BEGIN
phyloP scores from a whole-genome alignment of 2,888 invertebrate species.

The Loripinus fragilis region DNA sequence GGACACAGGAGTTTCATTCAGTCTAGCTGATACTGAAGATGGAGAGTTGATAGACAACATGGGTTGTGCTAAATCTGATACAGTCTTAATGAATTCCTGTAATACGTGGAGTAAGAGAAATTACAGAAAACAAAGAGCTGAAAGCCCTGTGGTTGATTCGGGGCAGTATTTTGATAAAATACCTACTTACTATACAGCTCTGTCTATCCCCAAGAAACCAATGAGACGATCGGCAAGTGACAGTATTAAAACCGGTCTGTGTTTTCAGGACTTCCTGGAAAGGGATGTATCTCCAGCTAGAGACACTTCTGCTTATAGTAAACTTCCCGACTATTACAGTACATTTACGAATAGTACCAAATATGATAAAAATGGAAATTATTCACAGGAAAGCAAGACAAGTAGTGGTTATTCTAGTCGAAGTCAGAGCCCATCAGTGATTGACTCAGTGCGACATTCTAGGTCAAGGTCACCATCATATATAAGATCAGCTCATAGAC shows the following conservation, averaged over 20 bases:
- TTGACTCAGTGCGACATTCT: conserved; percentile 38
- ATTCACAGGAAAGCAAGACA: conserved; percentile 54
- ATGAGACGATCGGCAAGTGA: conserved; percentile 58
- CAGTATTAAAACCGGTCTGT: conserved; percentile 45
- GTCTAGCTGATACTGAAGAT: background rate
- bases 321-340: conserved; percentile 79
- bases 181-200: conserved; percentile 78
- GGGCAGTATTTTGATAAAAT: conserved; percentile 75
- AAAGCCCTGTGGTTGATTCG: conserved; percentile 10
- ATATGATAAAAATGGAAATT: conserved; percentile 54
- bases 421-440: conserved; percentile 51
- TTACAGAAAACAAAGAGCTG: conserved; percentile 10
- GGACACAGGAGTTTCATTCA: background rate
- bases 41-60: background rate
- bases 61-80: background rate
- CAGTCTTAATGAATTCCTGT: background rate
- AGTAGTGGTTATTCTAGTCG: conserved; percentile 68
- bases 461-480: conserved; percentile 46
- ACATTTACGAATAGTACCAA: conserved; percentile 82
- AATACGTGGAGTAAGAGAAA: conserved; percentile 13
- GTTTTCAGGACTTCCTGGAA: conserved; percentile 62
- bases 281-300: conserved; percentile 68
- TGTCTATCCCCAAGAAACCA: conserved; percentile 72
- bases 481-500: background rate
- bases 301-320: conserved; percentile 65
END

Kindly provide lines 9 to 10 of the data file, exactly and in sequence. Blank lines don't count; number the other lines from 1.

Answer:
- bases 181-200: conserved; percentile 78
- GGGCAGTATTTTGATAAAAT: conserved; percentile 75